U.S. National Longitudinal Lesbian Family Study: Psychological Adjustment of 17-year-old Adolescents

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Pediatrics

 

Children raised since birth in lesbian-mother families display healthy psychological adjustment and outperform their heterosexual-raised counterparts in some areas, according to this new study in the journal Pediatrics. The study, conducted by Nanette Gartrell of the Center of Excellence in Women’s Health at the University of California, San Francisco,  and Henry Bos of the Graduate School of Pedagogical and Educational Sciences at the University of Amsterdam in the Netherlands, is the longest running study of children raised in lesbian-mother households.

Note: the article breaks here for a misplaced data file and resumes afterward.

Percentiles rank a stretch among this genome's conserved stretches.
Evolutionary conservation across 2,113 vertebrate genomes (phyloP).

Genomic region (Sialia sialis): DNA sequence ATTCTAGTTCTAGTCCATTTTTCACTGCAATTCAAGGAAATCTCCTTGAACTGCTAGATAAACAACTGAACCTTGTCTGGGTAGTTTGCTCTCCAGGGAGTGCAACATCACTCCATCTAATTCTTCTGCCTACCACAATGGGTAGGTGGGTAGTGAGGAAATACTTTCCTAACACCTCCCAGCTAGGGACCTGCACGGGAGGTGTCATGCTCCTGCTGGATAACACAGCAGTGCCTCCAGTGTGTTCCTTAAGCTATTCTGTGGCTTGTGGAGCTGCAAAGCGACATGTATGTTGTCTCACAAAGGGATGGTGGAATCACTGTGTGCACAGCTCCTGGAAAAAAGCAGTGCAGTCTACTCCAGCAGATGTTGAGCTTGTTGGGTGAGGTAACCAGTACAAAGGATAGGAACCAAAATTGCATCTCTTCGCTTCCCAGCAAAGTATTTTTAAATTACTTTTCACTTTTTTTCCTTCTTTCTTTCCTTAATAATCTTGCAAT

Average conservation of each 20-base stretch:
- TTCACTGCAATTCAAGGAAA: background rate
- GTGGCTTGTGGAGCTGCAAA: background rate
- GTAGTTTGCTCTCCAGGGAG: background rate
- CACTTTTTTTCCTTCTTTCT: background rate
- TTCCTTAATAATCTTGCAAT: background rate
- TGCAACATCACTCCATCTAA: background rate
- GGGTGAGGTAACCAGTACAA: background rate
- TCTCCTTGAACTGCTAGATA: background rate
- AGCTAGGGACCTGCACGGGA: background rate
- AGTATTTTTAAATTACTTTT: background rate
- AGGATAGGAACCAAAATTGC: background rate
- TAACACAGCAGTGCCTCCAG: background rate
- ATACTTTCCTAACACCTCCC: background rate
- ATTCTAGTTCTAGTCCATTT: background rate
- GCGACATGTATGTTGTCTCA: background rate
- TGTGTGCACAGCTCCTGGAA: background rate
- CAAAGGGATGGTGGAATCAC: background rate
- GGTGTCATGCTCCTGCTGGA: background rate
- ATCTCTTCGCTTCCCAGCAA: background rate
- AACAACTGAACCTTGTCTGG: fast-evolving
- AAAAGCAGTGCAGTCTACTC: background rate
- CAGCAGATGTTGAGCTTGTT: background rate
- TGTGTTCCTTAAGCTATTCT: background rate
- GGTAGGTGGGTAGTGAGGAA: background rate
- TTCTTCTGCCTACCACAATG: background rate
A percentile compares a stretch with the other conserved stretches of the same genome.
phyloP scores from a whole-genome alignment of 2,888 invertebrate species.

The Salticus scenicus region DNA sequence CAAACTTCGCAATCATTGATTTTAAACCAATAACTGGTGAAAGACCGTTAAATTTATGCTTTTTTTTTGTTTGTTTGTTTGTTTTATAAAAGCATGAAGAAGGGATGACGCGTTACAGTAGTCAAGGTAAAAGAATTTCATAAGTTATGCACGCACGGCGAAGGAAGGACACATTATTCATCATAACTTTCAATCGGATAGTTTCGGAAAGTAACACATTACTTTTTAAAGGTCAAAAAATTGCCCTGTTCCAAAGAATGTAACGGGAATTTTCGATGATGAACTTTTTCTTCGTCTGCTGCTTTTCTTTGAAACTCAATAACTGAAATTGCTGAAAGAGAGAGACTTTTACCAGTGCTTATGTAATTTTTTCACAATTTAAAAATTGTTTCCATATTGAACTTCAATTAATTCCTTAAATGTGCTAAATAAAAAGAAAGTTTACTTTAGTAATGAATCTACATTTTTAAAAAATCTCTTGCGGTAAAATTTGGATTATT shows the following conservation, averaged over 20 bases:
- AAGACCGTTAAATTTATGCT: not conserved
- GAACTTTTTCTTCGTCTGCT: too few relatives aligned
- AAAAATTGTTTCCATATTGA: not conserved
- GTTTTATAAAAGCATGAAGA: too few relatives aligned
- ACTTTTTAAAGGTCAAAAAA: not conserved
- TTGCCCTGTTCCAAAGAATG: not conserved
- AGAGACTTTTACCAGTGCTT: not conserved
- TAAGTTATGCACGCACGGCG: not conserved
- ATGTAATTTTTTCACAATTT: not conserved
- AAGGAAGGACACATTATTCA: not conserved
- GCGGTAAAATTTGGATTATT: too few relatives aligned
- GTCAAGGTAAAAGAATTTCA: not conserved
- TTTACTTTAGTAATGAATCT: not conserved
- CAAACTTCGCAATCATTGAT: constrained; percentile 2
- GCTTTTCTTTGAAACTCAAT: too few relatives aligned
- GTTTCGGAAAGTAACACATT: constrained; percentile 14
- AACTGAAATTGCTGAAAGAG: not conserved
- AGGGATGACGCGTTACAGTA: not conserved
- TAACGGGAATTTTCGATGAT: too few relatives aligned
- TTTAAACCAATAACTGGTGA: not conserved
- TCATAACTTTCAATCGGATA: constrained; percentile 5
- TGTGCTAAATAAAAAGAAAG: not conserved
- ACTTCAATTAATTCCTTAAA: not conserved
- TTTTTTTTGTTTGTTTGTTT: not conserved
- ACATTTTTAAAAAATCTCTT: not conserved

The study began in 1986 with the recruitment of lesbian couples who were planning to conceive using donor insemination.  Seventy-seven families with a total of 78 children (one set of twins) were used for the sample that was then compared to a gender-matched sample of American teenagers.

The study found that 17-year-olds in the longitudinal study rated significantly higher in social, school/academic and total competence, and significantly lower in rule-breaking, aggressive and externalizing problem behavior than the comparison group.

Data was collected from the birth mothers and the children over the past 17 years through structured interviews and questionnaires given at specific intervals. Topics covered by the questionnaires included any instances of teasing the children may have endured because of their non-traditional families and other behaviors over the previous six months.

Free, 11 pages. http://www.nllfs.org/publications/pdf/peds.2009-3153v1.pdf.